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Perspective

Treating Employees Differently-a Big No No!

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In the recent case of Doug Drowley v RTL Mining and Earthworks Pty Ltd [2021] FWC 1911 (21 April 2021), RTL’s inconsistent treatment of employees found to be equally culpable for a serious safety incident cruelled its attempt to defend an unfair dismissal claim.

RTL terminated the employment of Mr Drowley after finding him responsible for a potentially serious safety incident where a truck he was responsible for slid down a hill and collided with another truck.

While no one was hurt and no significant damage occurred, the risk, had it manifested, could have been catastrophic.

After investigating the incident, RTL determined another employee, Mr Kilpin, had:

  • failed for five months to properly perform a pre-start inspection on the truck involved in the incident, and
  • knew the handbrake was not working, and had not for a significant time.

The Commissioner held these were equally serious contributions to the incident.

RTL issued Mr Kilpin with a final written warning and terminated the employment of Mr Drowley.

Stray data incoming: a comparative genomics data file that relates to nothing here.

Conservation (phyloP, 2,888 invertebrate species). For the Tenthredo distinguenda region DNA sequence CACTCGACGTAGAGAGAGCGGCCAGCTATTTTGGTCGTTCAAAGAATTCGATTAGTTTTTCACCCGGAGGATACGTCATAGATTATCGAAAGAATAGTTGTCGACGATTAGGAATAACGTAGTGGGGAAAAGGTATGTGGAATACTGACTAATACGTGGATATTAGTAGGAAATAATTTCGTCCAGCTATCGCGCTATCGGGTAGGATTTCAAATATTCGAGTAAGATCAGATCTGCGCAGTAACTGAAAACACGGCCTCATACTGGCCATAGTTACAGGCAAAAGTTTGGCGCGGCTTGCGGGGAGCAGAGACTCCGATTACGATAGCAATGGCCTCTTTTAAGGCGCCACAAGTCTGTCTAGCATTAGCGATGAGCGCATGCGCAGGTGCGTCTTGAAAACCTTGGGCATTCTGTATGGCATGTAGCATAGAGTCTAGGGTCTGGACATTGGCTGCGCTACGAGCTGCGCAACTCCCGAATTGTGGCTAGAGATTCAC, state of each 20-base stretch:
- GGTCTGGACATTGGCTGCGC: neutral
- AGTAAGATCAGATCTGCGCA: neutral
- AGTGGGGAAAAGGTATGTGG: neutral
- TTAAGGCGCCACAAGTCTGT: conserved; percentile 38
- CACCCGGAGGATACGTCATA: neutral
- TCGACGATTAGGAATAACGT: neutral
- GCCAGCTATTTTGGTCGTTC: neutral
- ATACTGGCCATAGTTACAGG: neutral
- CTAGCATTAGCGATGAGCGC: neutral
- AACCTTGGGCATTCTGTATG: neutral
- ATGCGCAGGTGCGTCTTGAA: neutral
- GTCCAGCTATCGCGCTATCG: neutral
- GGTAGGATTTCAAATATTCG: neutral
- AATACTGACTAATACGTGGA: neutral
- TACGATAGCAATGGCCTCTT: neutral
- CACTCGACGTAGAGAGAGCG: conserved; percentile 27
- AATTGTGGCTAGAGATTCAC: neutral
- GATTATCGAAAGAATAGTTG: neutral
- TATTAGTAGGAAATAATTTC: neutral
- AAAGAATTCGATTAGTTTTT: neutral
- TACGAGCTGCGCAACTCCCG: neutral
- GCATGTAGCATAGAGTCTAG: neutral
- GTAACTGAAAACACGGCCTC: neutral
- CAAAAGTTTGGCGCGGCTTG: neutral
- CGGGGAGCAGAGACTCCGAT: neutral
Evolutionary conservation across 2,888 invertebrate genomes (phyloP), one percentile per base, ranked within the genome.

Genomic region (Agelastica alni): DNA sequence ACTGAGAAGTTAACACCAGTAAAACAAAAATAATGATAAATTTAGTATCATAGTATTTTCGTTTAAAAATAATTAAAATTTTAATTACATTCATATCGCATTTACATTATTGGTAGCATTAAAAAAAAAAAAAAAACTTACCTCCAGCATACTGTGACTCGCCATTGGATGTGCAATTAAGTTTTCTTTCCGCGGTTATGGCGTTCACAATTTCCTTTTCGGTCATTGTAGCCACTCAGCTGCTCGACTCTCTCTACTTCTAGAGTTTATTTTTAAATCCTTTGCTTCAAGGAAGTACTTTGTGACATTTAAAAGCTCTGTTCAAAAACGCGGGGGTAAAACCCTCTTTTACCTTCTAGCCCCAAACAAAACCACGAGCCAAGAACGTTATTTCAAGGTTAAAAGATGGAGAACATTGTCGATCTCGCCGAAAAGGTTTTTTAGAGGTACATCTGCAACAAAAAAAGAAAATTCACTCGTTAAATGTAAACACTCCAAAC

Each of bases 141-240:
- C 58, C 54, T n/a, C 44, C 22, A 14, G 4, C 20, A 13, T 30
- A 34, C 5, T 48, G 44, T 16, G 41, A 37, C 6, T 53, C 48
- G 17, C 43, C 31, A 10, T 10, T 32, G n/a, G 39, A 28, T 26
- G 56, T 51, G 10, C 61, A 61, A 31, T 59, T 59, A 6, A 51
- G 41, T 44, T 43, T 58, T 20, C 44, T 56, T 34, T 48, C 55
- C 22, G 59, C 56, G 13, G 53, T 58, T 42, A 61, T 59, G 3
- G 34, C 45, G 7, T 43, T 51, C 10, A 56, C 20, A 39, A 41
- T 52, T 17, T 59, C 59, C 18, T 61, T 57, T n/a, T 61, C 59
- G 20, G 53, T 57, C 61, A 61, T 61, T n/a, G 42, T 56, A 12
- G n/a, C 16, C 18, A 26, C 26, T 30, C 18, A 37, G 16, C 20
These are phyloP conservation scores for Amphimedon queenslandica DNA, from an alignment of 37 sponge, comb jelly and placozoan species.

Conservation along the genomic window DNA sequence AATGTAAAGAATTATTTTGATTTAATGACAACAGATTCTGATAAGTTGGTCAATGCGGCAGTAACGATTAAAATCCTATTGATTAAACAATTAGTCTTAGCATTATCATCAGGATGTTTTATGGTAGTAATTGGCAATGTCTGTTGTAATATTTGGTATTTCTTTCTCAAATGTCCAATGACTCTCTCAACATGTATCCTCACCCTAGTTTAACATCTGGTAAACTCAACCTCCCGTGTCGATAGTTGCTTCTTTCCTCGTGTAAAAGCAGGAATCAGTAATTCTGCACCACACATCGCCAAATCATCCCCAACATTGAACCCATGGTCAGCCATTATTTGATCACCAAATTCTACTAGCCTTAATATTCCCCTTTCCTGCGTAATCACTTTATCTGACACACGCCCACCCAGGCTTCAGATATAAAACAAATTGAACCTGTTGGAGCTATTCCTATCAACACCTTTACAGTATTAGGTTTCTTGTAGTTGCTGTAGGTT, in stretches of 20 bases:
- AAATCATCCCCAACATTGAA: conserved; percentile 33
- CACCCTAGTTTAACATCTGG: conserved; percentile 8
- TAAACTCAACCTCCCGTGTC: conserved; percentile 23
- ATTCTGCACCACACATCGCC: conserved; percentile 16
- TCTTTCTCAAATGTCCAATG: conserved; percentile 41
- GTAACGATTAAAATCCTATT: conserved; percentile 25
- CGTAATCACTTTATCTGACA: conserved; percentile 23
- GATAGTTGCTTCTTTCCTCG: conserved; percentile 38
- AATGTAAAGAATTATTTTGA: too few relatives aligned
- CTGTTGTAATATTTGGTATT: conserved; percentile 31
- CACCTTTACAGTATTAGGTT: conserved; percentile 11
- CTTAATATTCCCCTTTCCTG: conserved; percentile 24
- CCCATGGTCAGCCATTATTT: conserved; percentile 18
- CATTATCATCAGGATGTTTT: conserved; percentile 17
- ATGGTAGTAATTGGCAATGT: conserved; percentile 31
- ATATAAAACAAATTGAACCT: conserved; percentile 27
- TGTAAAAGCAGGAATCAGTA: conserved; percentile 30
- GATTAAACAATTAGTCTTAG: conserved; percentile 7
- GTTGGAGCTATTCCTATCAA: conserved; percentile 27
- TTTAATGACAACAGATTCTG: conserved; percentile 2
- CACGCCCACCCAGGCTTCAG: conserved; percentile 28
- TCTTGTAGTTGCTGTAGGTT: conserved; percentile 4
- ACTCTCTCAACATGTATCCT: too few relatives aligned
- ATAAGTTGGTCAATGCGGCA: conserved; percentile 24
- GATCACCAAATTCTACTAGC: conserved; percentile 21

This difference in treatment was the “most pressing issue” for Commissioner Bisset in finding the dismissal of Mr Drowley to be unreasonable, noting there was no reasonable justification for Mr Drowley to have been treated differently than Mr Kilpin.

Commissioner Bisset refused to order reinstatement for Mr Drowley, finding the evidence of loss of trust and confidence from Mr Drowley’s direct manager to be sufficient in the context of the seriousness of the safety incident and two past incidents.

Key lessons for employers

  • Serious safety incidents will continue to be treated with due significance by FWC when assessing valid reasons for dismissal.
  • Consistency is key: employers must ensure all employees involved in serious safety incidents are treated consistently when it comes to disciplinary outcomes (subject to personal circumstances of individual employees) and the treatment is consistent across different incidents.
  • The safety lesson, not really understood and dealt with by the FWC, is that Mr Kilpin in safety law, committed much more significant breaches by failing in his supervision and being indifferent to the risk caused by his oversight and failure to fix the handbrake.

Written by Mathew Reiman

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Our team are here to provide the right advice for your business and workforce. If you have a question or require assistance, please contact Andrew Douglas or Kim McLagan.

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